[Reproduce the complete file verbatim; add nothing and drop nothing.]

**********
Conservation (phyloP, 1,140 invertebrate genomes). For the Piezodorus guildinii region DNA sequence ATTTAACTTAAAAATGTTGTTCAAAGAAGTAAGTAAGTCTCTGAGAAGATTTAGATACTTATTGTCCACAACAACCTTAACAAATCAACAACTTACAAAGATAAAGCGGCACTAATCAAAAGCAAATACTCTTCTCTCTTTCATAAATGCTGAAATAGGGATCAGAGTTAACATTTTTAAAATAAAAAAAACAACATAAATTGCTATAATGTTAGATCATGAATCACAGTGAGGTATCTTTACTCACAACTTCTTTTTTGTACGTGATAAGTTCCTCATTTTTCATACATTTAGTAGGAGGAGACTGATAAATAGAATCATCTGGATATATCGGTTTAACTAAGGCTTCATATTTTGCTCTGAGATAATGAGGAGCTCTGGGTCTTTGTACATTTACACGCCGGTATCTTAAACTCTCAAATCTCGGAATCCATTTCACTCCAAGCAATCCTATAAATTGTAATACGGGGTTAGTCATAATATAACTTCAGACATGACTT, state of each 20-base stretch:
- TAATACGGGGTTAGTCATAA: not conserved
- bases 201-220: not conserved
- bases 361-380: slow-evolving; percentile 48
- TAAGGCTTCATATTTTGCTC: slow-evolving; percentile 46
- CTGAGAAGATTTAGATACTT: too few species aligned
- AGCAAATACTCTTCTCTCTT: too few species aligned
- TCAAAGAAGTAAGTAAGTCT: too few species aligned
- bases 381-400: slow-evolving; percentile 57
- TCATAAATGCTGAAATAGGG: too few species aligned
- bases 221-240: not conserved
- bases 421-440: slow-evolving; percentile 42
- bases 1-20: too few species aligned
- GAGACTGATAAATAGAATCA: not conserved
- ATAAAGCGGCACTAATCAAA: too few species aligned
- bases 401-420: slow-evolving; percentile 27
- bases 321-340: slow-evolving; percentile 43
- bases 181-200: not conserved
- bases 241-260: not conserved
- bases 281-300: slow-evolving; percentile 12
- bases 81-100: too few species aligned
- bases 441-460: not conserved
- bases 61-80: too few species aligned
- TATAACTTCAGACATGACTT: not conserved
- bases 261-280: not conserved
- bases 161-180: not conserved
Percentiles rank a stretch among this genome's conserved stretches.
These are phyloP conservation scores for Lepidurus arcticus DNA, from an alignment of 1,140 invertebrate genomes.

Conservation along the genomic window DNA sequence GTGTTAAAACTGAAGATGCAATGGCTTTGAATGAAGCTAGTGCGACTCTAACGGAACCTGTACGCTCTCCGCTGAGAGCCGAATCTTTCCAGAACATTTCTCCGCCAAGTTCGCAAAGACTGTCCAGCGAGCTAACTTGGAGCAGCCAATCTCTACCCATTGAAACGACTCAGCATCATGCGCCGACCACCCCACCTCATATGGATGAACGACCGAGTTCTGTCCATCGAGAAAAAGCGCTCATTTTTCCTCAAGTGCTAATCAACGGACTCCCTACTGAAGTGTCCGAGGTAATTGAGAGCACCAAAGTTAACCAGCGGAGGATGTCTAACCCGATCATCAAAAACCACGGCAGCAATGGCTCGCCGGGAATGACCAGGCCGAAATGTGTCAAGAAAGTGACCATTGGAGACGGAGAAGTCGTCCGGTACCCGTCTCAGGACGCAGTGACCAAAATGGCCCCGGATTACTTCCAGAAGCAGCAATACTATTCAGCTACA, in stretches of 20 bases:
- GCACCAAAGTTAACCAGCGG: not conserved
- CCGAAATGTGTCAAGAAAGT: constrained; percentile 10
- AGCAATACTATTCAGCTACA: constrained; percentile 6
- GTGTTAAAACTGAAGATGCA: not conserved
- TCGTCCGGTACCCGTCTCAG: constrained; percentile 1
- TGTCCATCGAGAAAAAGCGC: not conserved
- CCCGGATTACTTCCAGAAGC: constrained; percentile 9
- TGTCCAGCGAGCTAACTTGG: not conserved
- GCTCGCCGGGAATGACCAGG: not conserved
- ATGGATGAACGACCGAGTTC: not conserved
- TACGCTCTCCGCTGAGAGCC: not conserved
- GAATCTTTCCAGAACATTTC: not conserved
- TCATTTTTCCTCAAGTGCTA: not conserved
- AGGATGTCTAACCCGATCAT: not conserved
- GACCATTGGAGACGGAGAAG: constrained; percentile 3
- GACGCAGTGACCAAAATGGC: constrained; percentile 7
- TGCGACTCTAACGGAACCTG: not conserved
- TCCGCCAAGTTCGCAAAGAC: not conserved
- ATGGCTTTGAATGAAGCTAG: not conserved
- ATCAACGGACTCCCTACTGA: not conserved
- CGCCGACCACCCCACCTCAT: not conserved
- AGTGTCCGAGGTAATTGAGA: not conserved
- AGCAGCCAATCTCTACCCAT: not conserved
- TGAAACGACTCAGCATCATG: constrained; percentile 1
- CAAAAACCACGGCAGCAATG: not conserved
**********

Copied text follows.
Conservation (phyloP, 1,140 invertebrate genomes). For the Piezodorus guildinii region DNA sequence ATTTAACTTAAAAATGTTGTTCAAAGAAGTAAGTAAGTCTCTGAGAAGATTTAGATACTTATTGTCCACAACAACCTTAACAAATCAACAACTTACAAAGATAAAGCGGCACTAATCAAAAGCAAATACTCTTCTCTCTTTCATAAATGCTGAAATAGGGATCAGAGTTAACATTTTTAAAATAAAAAAAACAACATAAATTGCTATAATGTTAGATCATGAATCACAGTGAGGTATCTTTACTCACAACTTCTTTTTTGTACGTGATAAGTTCCTCATTTTTCATACATTTAGTAGGAGGAGACTGATAAATAGAATCATCTGGATATATCGGTTTAACTAAGGCTTCATATTTTGCTCTGAGATAATGAGGAGCTCTGGGTCTTTGTACATTTACACGCCGGTATCTTAAACTCTCAAATCTCGGAATCCATTTCACTCCAAGCAATCCTATAAATTGTAATACGGGGTTAGTCATAATATAACTTCAGACATGACTT, state of each 20-base stretch:
- TAATACGGGGTTAGTCATAA: not conserved
- bases 201-220: not conserved
- bases 361-380: slow-evolving; percentile 48
- TAAGGCTTCATATTTTGCTC: slow-evolving; percentile 46
- CTGAGAAGATTTAGATACTT: too few species aligned
- AGCAAATACTCTTCTCTCTT: too few species aligned
- TCAAAGAAGTAAGTAAGTCT: too few species aligned
- bases 381-400: slow-evolving; percentile 57
- TCATAAATGCTGAAATAGGG: too few species aligned
- bases 221-240: not conserved
- bases 421-440: slow-evolving; percentile 42
- bases 1-20: too few species aligned
- GAGACTGATAAATAGAATCA: not conserved
- ATAAAGCGGCACTAATCAAA: too few species aligned
- bases 401-420: slow-evolving; percentile 27
- bases 321-340: slow-evolving; percentile 43
- bases 181-200: not conserved
- bases 241-260: not conserved
- bases 281-300: slow-evolving; percentile 12
- bases 81-100: too few species aligned
- bases 441-460: not conserved
- bases 61-80: too few species aligned
- TATAACTTCAGACATGACTT: not conserved
- bases 261-280: not conserved
- bases 161-180: not conserved
Percentiles rank a stretch among this genome's conserved stretches.
These are phyloP conservation scores for Lepidurus arcticus DNA, from an alignment of 1,140 invertebrate genomes.

Conservation along the genomic window DNA sequence GTGTTAAAACTGAAGATGCAATGGCTTTGAATGAAGCTAGTGCGACTCTAACGGAACCTGTACGCTCTCCGCTGAGAGCCGAATCTTTCCAGAACATTTCTCCGCCAAGTTCGCAAAGACTGTCCAGCGAGCTAACTTGGAGCAGCCAATCTCTACCCATTGAAACGACTCAGCATCATGCGCCGACCACCCCACCTCATATGGATGAACGACCGAGTTCTGTCCATCGAGAAAAAGCGCTCATTTTTCCTCAAGTGCTAATCAACGGACTCCCTACTGAAGTGTCCGAGGTAATTGAGAGCACCAAAGTTAACCAGCGGAGGATGTCTAACCCGATCATCAAAAACCACGGCAGCAATGGCTCGCCGGGAATGACCAGGCCGAAATGTGTCAAGAAAGTGACCATTGGAGACGGAGAAGTCGTCCGGTACCCGTCTCAGGACGCAGTGACCAAAATGGCCCCGGATTACTTCCAGAAGCAGCAATACTATTCAGCTACA, in stretches of 20 bases:
- GCACCAAAGTTAACCAGCGG: not conserved
- CCGAAATGTGTCAAGAAAGT: constrained; percentile 10
- AGCAATACTATTCAGCTACA: constrained; percentile 6
- GTGTTAAAACTGAAGATGCA: not conserved
- TCGTCCGGTACCCGTCTCAG: constrained; percentile 1
- TGTCCATCGAGAAAAAGCGC: not conserved
- CCCGGATTACTTCCAGAAGC: constrained; percentile 9
- TGTCCAGCGAGCTAACTTGG: not conserved
- GCTCGCCGGGAATGACCAGG: not conserved
- ATGGATGAACGACCGAGTTC: not conserved
- TACGCTCTCCGCTGAGAGCC: not conserved
- GAATCTTTCCAGAACATTTC: not conserved
- TCATTTTTCCTCAAGTGCTA: not conserved
- AGGATGTCTAACCCGATCAT: not conserved
- GACCATTGGAGACGGAGAAG: constrained; percentile 3
- GACGCAGTGACCAAAATGGC: constrained; percentile 7
- TGCGACTCTAACGGAACCTG: not conserved
- TCCGCCAAGTTCGCAAAGAC: not conserved
- ATGGCTTTGAATGAAGCTAG: not conserved
- ATCAACGGACTCCCTACTGA: not conserved
- CGCCGACCACCCCACCTCAT: not conserved
- AGTGTCCGAGGTAATTGAGA: not conserved
- AGCAGCCAATCTCTACCCAT: not conserved
- TGAAACGACTCAGCATCATG: constrained; percentile 1
- CAAAAACCACGGCAGCAATG: not conserved